Going deeper underground

Patrick Hulbert descends into full-scale panic when he finds himself locked in a car park

The Knowledge

I very nearly died the other week. And I’m not talking about some metaphorical fashion faux pas or any of that diva rubbish (I work in an office full of the hysteric-prone and I have enough of that already). I’m talking about literally passing away…

I ended up getting locked in a car park. I know the car park in question closes at 6pm. But I was working hard in the office on a Thursday evening, burning the midnight oil (I work far too hard) and I completely forgot to move my car. No worries, I thought to myself. I can easily collect it tomorrow.

So I go into the office the next day – and do a bit more graft (seriously, I really do work too hard) – and decide to collect the car. Everything seems fine. The first set of doors into the car park are open and I walk in – life is good.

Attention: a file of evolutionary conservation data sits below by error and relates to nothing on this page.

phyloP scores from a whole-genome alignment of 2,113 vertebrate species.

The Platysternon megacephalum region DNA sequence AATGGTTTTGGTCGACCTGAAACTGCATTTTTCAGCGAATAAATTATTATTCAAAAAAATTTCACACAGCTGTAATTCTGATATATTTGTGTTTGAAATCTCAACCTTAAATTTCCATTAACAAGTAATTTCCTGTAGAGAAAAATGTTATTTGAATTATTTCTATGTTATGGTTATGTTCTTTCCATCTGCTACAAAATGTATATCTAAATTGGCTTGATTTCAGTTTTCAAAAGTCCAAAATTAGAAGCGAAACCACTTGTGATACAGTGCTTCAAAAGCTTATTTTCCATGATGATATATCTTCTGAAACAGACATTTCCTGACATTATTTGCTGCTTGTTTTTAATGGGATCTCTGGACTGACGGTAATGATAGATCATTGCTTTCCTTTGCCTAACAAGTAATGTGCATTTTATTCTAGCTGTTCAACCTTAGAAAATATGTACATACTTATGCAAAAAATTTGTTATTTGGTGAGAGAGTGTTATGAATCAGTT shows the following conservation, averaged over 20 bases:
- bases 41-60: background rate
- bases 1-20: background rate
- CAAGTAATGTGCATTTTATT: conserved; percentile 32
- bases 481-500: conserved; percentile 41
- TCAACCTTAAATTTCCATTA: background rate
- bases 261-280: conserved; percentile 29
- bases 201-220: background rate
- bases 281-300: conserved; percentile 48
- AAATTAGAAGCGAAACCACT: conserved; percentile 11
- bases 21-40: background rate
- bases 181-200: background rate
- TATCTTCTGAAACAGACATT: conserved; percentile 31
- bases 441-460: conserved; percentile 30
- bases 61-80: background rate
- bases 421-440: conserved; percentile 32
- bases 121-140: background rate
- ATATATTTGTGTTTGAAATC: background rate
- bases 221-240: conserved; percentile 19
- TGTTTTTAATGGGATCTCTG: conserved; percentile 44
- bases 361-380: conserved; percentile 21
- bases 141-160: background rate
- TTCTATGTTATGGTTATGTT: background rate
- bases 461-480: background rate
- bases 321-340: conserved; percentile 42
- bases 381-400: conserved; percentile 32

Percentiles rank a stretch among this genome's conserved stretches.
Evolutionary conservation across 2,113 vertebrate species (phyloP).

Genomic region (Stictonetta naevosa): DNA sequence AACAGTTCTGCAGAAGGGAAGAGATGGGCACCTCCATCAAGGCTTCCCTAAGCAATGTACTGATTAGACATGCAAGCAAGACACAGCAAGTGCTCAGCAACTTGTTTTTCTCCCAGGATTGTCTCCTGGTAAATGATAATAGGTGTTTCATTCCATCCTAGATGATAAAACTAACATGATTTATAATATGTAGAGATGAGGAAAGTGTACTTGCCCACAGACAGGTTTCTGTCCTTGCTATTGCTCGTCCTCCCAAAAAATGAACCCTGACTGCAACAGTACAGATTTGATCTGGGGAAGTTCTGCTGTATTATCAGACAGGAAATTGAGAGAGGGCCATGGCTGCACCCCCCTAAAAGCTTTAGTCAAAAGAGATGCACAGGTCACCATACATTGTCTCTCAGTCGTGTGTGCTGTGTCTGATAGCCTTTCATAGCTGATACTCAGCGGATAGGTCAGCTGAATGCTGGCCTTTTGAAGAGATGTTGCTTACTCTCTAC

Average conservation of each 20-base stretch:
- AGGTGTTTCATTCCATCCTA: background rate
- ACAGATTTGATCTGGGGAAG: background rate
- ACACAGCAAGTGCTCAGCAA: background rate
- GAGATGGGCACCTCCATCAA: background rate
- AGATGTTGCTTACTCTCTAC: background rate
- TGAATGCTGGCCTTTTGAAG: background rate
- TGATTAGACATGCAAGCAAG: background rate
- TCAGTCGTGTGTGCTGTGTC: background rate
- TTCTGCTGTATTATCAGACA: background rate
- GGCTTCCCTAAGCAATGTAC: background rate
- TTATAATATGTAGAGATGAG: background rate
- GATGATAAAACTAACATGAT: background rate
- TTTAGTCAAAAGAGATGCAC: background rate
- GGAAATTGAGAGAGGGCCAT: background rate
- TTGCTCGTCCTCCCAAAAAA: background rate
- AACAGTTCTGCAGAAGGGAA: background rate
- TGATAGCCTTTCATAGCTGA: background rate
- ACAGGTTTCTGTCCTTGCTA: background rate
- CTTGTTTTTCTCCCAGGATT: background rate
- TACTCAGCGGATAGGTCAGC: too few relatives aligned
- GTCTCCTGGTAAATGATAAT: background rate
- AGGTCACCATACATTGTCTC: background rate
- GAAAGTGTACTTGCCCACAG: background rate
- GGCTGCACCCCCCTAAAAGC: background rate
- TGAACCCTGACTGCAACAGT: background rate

Then the problems start. As I keep walking, I see that the fire shutters are in operation, which leads me to assume that the car park is actually closed. But the massive metal fire wall has a door in it, and I can open it, so I walk through, and it closes. I go to my car, get in and drive to the exit. But I notice that the fire shutters are blocking my exit and I can’t get out with the car. Is that me here for the entire weekend? Surely I can just park up and go out of the door I just entered from, right? WRONG! Fire doors only open from one side, so I’ve managed to lock myself in.

And there’s no phone signal in this underground car park, or internet access, or anything… I wander around, panicking, with no water, thinking I’ll truly be stuck in here until 6am on Sunday when those doors probably reopen… in 38 hours!

I consider all eventualities and every possible way of getting hold of liquid. Walking around the car park in the hope of finding another exit, I keep having to open fire doors. But I carefully leave them on the latch this time, so I can actually get back to my car, my fortress, my sanctuary for sleep. I walk the entire stretch of the car park, tearful… and then I see the light. Again, not metaphorically, but literally, the piercing glare of sunlight. There’s another exit! An urban oasis of beauty. The doors are open to the fresh air. Survival, redemption, freedom.

Okay, so this ordeal lasted just 25 minutes, but getting into a tizz is thirsty work. I was basically one locked door away from guaranteed death… one hundred percent…Patrick Hulbert is editor of Time Out Doha, and he’s the biggest drama queen we know.

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